Bucket Lists

Nearly all the windows in our house are oriented south for solar gain, but the view to the north is exceptionally nice. Our inner space reflects a set of values, givens, and limits. We’ve filled most rooms with books and rocks to hide lapses in judgment. Outside, the garden has gradually improved—I love repurposing metal coated with rust and twisted stumps that are not yet dust. It takes a practiced eye to see the beauty.

“Yes,” God says, disrupting my existential mulling. “I love repurposing, too. Especially the fragile and distorted.”

“Hi there, God,” I say in a falsely chipper voice. “How about you be nice and take care of me today? Let’s exercise, write, do some art, drink green smoothies, and then after I’ve fallen fast asleep, how about you carry me gently into the next realm?”

“What?” God says in mock surprise. “You want to cash it in?”

“Well, yeah. Or, maybe,” I say. “I don’t like aging. I want an easy way out.”

“An easy way out,” God echoes, nodding. “Thank you for being honest with me.” This is a standard phrase therapists use when clients drop a verbal bomb about their homicidal, suicidal, malicious, vindictive, hopeless, violent urges and fantasies. It buys a little time.

But God doesn’t need to buy time. I’m suspicious. God already knows I’m as afraid of dying as the next person, but I’m deeply ambivalent about staying alive. Fighting for every last breath soaks up resources, drains loved ones, involves a fair amount of suffering, and has the same outcome. What’s a few more days or even years if they are filled with pain, struggle, and hardship? It may look heroic, but there are many ways to define heroic. Leaving willingly, gracefully, at the right time might be another definition. I glance sideways at God.

God glances back. “How’s that bucket list coming?” she asks, with a mischievous smile. “I know you’re inclined toward rescuing and saving, but don’t put the world, or yourself, on the list. You can save neither.”

“God, darling,” I say. “I don’t even know what ‘save’ means. And how’s your bucket list coming along?”

“Thanks for asking, sweetie,” God says. “But let’s talk about why you want to know.” This is another classic therapy maneuver; turn the question back on the client. But then God reaches over, takes a drink of my coffee, and salutes herself in one of my many mirrors. This is not a classic therapy move. Too invasive. Too intimate. Impulsively, I look straight at God, grab her cup, and take a swig. The coffee is hot, dark, and bitter. I want to spit it out, but God bows her head, palms together, touching her lips. I have the distinct impression she’s cheering me on, so I swallow and raise the cup. We look in the mirror together. It takes a practiced eye to see the beauty.

Outsourcing

People who insist on naming God after themselves irritate me. Same goes for people who display religious icons, symbols, carvings, or statues. Wise writers far before my time called these “graven images” (not a compliment) and indicated Yahweh (not their real name) isn’t thrilled with the idea of being portrayed in such limited, distorted ways. We invent names we can pronounce and create images we can use for signaling, comfort, or torture. The names and images come with suggested donations and membership guarantees. The in-crowd will be safe. The out-crowd will go to hell.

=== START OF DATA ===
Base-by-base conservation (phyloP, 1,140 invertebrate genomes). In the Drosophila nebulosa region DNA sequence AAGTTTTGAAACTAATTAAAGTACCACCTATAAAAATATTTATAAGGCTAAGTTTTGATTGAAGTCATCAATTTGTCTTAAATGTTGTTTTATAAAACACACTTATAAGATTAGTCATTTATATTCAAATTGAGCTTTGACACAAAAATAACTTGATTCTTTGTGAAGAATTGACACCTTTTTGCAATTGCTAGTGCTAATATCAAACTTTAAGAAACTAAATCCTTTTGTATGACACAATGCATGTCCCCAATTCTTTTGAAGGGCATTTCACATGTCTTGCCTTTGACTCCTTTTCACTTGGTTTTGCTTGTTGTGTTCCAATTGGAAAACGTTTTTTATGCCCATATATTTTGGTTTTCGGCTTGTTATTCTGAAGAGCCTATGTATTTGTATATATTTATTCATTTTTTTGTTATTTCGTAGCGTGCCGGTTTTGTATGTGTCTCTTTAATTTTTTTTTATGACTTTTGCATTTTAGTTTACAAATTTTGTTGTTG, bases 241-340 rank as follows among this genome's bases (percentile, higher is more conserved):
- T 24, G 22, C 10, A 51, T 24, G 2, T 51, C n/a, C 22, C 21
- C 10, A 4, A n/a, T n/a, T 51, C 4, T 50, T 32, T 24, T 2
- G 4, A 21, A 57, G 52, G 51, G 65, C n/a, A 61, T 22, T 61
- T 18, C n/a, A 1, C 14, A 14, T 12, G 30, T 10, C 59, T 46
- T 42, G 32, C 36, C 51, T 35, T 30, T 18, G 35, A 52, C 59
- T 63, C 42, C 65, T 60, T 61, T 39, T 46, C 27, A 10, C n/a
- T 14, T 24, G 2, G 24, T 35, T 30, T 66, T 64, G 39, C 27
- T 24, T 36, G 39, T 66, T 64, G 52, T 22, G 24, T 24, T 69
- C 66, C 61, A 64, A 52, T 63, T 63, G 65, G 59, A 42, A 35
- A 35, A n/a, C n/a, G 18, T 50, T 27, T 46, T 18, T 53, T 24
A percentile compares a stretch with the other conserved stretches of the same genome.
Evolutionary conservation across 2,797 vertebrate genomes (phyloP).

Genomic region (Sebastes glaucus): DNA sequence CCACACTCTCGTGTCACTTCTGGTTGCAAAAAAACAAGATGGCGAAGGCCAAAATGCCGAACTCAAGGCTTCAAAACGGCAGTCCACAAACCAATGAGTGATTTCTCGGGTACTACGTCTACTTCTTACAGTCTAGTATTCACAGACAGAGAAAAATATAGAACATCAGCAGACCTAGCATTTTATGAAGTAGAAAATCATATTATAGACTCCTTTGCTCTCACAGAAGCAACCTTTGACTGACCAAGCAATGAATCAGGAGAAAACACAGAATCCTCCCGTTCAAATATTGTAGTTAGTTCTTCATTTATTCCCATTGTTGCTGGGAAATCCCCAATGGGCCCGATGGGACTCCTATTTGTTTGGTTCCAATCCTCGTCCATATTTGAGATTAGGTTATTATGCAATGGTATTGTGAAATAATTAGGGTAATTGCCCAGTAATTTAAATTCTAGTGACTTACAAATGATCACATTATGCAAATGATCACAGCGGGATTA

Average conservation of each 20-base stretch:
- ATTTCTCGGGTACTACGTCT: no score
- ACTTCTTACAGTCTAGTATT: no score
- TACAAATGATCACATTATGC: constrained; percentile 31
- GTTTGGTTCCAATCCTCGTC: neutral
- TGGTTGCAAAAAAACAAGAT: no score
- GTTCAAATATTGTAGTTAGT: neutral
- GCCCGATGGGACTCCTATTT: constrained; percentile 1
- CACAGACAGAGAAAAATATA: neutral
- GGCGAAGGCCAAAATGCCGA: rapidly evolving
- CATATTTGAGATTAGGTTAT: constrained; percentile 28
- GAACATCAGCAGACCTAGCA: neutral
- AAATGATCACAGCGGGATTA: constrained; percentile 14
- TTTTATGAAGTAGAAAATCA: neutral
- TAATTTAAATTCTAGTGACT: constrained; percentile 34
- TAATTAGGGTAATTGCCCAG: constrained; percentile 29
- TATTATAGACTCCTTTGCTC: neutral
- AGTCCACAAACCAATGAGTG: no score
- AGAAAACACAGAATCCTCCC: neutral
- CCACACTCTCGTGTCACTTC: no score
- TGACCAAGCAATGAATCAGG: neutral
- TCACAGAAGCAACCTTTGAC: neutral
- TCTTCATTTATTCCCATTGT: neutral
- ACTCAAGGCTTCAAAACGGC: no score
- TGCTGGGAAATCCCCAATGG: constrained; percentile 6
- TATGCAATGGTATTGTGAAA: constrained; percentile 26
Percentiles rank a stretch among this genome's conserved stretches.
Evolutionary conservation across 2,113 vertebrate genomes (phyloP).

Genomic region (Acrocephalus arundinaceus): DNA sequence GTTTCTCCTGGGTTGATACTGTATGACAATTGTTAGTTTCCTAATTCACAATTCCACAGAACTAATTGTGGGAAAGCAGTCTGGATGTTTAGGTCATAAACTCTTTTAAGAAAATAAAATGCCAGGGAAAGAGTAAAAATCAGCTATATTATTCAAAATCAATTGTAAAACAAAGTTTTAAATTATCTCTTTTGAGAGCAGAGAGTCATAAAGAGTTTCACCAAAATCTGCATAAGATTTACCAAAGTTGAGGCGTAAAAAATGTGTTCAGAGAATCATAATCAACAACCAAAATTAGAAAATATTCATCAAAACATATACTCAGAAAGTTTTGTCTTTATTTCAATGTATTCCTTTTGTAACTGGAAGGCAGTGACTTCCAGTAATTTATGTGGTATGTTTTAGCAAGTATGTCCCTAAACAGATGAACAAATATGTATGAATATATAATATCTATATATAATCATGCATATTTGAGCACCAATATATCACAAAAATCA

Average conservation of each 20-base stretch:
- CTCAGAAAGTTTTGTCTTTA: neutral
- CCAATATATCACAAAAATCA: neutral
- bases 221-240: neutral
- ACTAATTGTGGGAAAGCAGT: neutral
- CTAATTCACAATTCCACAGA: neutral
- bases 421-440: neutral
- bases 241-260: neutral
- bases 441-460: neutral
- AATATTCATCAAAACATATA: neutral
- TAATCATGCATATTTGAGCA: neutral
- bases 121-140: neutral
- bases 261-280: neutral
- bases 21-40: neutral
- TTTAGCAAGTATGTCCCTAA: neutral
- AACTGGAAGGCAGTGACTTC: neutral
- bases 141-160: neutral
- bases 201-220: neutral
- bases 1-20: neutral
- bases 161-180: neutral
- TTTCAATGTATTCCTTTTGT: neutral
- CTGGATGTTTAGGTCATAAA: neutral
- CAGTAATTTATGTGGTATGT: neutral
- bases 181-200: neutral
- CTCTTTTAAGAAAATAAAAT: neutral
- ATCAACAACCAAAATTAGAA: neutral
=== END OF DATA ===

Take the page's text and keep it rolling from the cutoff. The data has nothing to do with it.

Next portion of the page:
For convenience, I call this massive, creative, omnipotent bundle of compassion, wisdom, and potentiality “God.” Short, crisp, easy to spell. But wildly inaccurate, right God?

God slides into view, a pile of sticks, a taste of tea, an imagined joke, a yoga stretch, safety. An act of kindness, vivid forest green washing through a dream that would otherwise be drab. God isn’t shy or without preferences, but neither is God insistent. I wait.

“Ocean,” God says. “Egg of magpie. Eye of newt. Opposable thumbs. Lace. Elephants. Lilies. Those who are heavy-laden. Microscope, telescope, telltale stains on a well-worn soul. Yellow. Something gleaming on the far horizon. Mercy. Hallucinations, hallelujahs, hallways leading nowhere. Everywhere.”

“Stop!” I yell. “What in the world do you mean?

God laughs. “Not sure what you mean by “world.” Remember that just beyond your definitions, a little part of me is waiting for you. But no hurry. We have forever.”

“Blue,” I said. “Warm quilts, icy beer. Old friends. Leg of lamb, bark of dog, things that frighten me. Death. Justice. Slow arrivals. Snow falling innocent and pure. The brave song of a single child. A cracked bell ringing.” I stop and wink. “Am I getting the hang of it?”

God loves to play, but sometimes the rules of the game are hazy. The fire crackles and converts the dead apple tree to gas and soot. The temperature rises. A tiny fraction of feather escapes from a small tear in my down vest and floats on currents invisible to my naked eye. It appears to defy gravity in favor of other forces as it floats here and there. Or maybe it isn’t defiance. Maybe it’s a complex expression of faith: gravity, warm air, cool air, breath, the earth circling a star we’ve named the sun.

The wisp of feather finally settles, God fades, and I know that someday I will be free and undefined. But for now, I make up rules that suit me and name things that actually have no name.